The bastard Pleasure
McGrady’s pitch-black coming-of-age story picks up where his debut, The Backslider, left off: Belfast, during the early 1970s; a time of anxiety and irtual and actual violence, but also, it would seem from this meticulously chronicled account, of precarious hope and occasional hilarity.
For his narrator, seventeen year-old Seamus McGladdery, it is a time of self-discovery. What kind of man is he going to be, and on which side that of the ‘fly Provo boys’ who rule the streets, or that of his Protestant forebears-will he take a stand?
‘Black Belfast’ has seldom been more sharply realized, in taut, visceral prose whose Beckettian cadences are relieved by flashes of humour.
Unflinching in its depiction of a deeply troubled era in Ireland’s history, The Bastard Pleasure is no easy read, but it is a rewarding one, full of thought-provoking insights and incidental pleasures.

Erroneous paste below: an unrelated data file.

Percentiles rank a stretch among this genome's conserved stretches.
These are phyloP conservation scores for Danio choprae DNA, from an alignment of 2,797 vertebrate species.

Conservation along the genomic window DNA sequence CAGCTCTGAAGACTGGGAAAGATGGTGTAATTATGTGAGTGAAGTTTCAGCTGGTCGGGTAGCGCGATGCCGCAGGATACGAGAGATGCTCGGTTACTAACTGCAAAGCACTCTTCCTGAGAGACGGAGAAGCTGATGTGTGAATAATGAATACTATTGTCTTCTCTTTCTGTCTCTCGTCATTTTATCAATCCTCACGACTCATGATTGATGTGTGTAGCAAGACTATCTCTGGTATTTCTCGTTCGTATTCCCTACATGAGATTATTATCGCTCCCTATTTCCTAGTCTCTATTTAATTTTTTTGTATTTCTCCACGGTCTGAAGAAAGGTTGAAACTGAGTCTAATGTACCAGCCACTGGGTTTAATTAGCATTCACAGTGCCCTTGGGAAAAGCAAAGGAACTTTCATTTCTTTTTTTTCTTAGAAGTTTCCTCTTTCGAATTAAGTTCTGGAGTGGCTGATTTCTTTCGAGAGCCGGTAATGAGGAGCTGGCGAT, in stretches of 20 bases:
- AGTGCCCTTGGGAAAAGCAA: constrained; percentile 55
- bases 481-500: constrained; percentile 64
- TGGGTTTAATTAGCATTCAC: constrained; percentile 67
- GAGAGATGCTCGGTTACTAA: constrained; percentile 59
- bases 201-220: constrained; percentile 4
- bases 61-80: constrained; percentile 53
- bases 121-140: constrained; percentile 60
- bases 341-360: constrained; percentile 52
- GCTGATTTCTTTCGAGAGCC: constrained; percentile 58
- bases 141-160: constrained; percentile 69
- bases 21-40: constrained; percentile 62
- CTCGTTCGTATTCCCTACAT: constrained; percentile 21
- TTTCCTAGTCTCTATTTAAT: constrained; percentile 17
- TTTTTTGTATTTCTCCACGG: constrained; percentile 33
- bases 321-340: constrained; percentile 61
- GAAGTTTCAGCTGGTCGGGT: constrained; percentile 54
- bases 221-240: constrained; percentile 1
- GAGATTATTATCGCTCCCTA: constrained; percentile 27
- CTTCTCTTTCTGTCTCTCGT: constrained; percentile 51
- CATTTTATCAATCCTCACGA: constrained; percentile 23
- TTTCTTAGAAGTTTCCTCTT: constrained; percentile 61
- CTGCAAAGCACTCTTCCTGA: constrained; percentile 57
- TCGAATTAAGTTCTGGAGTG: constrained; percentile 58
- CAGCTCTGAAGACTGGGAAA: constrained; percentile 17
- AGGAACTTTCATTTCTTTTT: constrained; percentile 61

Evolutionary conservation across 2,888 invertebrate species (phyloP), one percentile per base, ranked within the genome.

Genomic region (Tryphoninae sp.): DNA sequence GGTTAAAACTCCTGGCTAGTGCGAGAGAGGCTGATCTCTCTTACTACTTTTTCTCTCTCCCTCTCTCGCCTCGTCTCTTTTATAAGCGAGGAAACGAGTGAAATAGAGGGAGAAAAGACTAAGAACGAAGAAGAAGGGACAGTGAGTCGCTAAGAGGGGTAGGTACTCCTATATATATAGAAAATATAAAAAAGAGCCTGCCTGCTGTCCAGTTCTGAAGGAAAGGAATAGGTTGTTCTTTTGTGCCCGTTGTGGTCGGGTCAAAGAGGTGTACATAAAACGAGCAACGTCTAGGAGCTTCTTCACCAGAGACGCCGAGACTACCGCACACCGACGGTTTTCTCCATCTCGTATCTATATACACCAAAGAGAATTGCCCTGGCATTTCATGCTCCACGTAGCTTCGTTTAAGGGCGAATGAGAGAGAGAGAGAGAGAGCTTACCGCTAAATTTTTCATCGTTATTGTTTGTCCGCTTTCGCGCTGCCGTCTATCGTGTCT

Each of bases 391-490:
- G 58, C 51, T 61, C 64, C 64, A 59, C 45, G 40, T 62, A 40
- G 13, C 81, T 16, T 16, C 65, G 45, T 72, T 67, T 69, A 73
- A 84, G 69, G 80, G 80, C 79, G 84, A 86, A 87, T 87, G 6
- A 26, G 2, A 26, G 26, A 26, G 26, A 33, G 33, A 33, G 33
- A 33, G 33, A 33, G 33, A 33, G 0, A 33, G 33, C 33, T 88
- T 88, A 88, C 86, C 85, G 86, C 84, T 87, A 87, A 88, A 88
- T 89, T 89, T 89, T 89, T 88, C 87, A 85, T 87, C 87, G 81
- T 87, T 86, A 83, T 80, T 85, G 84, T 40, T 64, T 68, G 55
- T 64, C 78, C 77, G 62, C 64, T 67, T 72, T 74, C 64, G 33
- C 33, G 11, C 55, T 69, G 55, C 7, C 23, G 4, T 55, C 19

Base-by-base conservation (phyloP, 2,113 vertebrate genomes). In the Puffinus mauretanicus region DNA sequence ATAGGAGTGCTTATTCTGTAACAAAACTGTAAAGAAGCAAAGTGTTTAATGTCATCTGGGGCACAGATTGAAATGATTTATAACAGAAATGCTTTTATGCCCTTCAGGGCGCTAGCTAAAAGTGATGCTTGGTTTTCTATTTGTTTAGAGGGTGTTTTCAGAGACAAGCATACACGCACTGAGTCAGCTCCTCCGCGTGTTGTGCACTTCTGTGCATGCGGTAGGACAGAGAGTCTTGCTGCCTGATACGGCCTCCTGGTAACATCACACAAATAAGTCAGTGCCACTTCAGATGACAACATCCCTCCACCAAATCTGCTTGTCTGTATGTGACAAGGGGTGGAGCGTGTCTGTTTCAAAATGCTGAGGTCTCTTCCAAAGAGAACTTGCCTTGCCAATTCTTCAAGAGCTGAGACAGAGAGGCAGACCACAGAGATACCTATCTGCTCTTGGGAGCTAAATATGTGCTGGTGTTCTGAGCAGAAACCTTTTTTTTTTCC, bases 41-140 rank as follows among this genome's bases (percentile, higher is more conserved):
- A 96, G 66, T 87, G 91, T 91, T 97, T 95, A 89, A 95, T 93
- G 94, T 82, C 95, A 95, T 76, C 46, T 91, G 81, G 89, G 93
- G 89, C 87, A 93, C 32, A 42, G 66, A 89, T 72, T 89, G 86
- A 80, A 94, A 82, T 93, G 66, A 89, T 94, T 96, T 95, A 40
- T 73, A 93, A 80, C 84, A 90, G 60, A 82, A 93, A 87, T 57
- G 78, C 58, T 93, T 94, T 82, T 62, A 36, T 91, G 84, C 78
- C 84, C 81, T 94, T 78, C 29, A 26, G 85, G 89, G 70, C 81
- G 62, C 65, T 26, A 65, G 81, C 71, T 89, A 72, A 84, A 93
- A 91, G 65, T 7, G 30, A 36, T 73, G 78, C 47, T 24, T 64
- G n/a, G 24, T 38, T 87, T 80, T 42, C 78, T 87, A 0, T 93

Praise for The Bastard Pleasure.
‘The universe of Seán McGrady’s fiction may be bleak, but its language is magical: ‘I saw it was another dirty Belfast dusk with nothing by way of a pleasant sensation to entice the soul outside.’
‘The time of tension, a brute of a time, a reminder of a particular extension, urging intuitions and direction, the time I loathed was always the time that came too quickly.’
One can hear in his prose the music of his homeland s literary ancestors, but no one I know writing today can bend a concept to the point of palpability like he does.
The Bastard Pleasure is Belfast noir at its mad, lyrical, metaphysical best.’ — Tom Whalen
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